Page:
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Discussion Starter · #1 · (Edited)
I have a Glock 17 Gen 5 and will soon be acquiring a Glock 45. I currently use the G17 and will be using the G45 for concealed carry and on the security team at my church. I want to upgrade both firearms to about a 4 pound trigger and also reduce recoil and muzzle flip. I'd like to hear recommendations on the best complete trigger kits and best lighter weight recoil springs and heavy recoil spring guides, and where to get them. I've gone to a number of sights where I can find these items, but they all say they're the best. Time to hear other opinions that will help me make my decision. Thanks.
 
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I work uniformed armed security at churches. I highly recommend you don’t modify the internals.
Under stress that “heavy” trigger might become too light during a shoot/no shoot situation. Plenty of practice using good fundamentals should overcome any of the perceived shortcomings of your Glocks.
Air gun Trigger Gun barrel Gun accessory Revolver

the mods I have made on this gun are just external. A white light and laser, night sights, magwell and brass mag bottom.
 

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Discussion Starter · #4 ·
You may want to rethink a lighter trigger for a carry gun. Recoil management is 98% done with a proper grip. There is no benefit to changing the RSA if you are shooting factory ammo. A heavy guide rod (tungsten) is a waste of money. Your money is better spent on an instructor.
I have to respectfully disagree with you, Silver Bolt. I've been shooting since 1990, and I've mastered the grip. The reason to lighten the trigger and reduce recoil and muzzle flip is to get back on target faster. Competitive shooters regularly use lighter triggers and recoil springs for the reasons I stated above. They fire thousands of rounds a month. Training will take care of the rest, like trigger and muzzle discipline, etc.
 
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The reason most major trainer say watch the light trigger and recoil spring is because psychologically you’re in the opposite mentality of a competition shooter. A competition shooter is only focusing on one thing. In a defensive shoot you have multiple considerations. I wouldn’t want to add to it by having a light trigger.
If you lighten your recoil spring you have to taylor your ammo accordingly.
I don’t know your area but if you have liberal DA and he sees you have a race gun in a contestable shoot you will have a mark against you.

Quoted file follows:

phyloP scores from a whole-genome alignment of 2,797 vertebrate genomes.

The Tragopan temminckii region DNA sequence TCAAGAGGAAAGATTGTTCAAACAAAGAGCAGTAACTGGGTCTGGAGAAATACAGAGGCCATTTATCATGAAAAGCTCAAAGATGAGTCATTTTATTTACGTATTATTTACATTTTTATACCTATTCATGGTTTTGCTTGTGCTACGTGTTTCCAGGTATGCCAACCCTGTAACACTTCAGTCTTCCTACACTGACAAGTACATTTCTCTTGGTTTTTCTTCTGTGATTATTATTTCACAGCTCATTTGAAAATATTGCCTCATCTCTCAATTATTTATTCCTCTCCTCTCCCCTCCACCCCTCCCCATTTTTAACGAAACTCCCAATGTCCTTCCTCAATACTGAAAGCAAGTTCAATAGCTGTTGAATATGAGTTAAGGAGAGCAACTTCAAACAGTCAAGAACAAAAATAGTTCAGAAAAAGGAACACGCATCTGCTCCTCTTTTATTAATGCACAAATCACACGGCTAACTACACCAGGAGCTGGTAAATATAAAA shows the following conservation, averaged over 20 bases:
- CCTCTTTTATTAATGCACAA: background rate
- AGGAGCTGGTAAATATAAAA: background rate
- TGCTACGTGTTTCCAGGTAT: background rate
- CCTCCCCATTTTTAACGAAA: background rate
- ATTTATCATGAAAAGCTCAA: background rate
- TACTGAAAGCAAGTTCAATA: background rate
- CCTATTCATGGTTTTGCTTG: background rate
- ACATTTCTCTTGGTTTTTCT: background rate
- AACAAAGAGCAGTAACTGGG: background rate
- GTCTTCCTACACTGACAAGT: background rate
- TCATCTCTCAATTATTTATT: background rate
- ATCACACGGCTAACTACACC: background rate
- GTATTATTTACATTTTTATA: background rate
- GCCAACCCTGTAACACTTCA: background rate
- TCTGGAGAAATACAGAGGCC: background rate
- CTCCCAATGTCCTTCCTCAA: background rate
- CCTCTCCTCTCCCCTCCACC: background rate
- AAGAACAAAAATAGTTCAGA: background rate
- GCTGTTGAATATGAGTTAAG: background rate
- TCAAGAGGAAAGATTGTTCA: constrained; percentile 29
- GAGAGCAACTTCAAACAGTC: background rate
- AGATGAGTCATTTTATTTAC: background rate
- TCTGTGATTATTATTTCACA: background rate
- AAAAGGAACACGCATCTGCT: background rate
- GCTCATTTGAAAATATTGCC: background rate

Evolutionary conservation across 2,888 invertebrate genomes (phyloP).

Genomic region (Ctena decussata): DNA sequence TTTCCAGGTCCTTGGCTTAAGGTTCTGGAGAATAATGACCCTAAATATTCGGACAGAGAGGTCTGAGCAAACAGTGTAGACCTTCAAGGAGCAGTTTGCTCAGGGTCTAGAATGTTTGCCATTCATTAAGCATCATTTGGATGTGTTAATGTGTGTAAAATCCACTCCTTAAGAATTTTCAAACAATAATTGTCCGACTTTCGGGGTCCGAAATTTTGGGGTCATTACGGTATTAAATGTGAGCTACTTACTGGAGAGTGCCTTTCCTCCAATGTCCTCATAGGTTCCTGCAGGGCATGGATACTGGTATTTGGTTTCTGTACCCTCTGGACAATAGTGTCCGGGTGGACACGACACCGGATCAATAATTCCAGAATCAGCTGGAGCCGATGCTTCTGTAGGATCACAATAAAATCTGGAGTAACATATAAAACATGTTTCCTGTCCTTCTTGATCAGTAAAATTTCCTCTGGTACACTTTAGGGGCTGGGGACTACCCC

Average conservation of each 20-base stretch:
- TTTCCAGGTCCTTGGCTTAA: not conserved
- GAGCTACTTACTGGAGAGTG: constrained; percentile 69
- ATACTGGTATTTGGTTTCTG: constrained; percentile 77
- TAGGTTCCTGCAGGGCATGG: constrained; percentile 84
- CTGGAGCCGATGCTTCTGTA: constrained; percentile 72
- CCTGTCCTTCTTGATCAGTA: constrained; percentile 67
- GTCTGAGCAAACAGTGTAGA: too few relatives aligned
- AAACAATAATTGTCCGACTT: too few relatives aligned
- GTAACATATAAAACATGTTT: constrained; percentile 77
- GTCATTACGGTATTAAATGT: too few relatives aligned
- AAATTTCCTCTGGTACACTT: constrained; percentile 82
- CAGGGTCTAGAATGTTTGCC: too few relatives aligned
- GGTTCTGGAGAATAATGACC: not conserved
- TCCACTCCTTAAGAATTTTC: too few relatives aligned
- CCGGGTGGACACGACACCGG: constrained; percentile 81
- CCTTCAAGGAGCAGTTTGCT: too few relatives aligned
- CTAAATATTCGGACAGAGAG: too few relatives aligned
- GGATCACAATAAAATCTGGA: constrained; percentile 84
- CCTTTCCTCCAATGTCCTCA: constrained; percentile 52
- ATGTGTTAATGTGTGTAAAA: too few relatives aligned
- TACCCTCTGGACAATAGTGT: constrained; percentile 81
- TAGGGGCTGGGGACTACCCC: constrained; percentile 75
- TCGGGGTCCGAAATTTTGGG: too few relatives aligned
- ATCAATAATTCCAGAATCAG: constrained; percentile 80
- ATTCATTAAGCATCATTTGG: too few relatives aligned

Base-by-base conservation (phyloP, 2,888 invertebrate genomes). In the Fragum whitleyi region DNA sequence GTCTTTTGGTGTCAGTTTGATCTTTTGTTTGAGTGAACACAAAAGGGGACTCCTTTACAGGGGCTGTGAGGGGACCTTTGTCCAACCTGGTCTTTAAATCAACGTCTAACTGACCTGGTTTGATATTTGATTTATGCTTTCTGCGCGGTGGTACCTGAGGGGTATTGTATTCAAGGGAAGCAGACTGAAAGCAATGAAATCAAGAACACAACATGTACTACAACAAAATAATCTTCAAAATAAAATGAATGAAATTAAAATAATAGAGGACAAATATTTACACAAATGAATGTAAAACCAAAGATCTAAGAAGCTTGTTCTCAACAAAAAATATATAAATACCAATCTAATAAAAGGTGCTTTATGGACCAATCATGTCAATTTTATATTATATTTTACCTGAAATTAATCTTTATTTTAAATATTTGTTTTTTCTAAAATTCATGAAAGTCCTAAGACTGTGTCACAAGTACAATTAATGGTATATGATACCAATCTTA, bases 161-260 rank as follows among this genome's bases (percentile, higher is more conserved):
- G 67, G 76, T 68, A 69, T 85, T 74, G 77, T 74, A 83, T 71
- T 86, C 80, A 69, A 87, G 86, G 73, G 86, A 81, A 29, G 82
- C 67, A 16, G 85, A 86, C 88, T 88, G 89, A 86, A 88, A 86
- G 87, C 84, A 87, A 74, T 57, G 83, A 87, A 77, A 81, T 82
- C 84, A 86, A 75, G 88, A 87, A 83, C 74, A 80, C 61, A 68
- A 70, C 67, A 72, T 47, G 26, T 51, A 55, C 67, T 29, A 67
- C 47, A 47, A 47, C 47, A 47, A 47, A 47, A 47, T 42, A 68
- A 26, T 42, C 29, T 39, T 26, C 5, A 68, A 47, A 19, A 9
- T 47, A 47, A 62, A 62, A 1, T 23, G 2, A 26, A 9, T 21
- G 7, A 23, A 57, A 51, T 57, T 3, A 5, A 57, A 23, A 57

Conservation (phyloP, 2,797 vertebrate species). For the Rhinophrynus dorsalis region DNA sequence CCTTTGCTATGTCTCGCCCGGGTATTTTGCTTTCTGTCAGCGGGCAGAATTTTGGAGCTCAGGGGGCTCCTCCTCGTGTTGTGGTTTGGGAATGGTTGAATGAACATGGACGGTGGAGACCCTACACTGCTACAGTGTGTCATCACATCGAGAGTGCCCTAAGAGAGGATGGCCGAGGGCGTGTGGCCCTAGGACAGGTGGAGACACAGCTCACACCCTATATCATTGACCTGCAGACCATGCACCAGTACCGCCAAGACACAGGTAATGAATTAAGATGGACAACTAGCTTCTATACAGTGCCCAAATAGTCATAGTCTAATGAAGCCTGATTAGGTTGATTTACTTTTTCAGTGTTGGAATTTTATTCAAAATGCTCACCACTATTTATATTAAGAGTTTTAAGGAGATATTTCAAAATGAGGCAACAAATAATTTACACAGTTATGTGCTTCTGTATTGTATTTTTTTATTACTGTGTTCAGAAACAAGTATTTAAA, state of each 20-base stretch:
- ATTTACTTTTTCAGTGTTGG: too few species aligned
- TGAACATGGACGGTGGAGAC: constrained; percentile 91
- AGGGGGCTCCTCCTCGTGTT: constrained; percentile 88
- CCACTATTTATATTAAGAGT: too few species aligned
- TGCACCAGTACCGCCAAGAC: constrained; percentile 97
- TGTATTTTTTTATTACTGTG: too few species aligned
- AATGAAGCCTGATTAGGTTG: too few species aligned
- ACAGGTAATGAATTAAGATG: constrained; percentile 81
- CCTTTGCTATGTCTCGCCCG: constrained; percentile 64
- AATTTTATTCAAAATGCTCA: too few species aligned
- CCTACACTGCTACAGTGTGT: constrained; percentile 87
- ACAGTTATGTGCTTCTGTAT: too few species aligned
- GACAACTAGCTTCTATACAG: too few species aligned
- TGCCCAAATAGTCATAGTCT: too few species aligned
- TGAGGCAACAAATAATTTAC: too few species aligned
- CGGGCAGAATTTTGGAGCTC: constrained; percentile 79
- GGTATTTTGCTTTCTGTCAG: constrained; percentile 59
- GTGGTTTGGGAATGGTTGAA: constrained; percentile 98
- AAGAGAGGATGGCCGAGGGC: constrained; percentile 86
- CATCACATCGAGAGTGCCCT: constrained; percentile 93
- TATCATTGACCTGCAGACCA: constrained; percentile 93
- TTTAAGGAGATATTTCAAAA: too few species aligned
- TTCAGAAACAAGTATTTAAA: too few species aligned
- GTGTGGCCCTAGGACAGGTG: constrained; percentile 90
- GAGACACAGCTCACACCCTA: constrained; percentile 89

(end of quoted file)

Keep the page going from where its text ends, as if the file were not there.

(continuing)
People are saying this for your benefit not to criticize you.
 

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I have to respectfully disagree with you, Silver Bolt. I've been shooting since 1990, and I've mastered the grip. The reason to lighten the trigger and reduce recoil and muzzle flip is to get back on target faster. Competitive shooters regularly use lighter triggers and recoil springs for the reasons I stated above. They fire thousands of rounds a month. Training will take care of the rest, like trigger and muzzle discipline, etc.
As a competitive shooter that does shoot thousands of rounds a month, competition and self defense are completely different including the firearms. My G34 competition guns have a light weight trigger. Light triggers belong in competition and the practice range. Recoil management is literally in the hands of the shooter. It doesn't matter that you have been shooting since 1990 if you have not been using proper fundamentals. It's similar to someone that has golfed since they were a kid but still struggles with their score. I am a USPSA Master in Open & Limited. I have trained and competed with some of the best in the world (Max Michel, Jerry Miculek, Taran Butler, KC Eusebio), I am also an Army combat Vet and military trainer. Get yourself some proper training. Modified equipment won't make you a better shooter. As much training and experience I have, my carry guns are factory stock with the exception of sights.

Shooting a lot does not make you a good shooter. SD situations require very specialized training and practice. The mindset you have for the position you are in is dangerous. My $.02.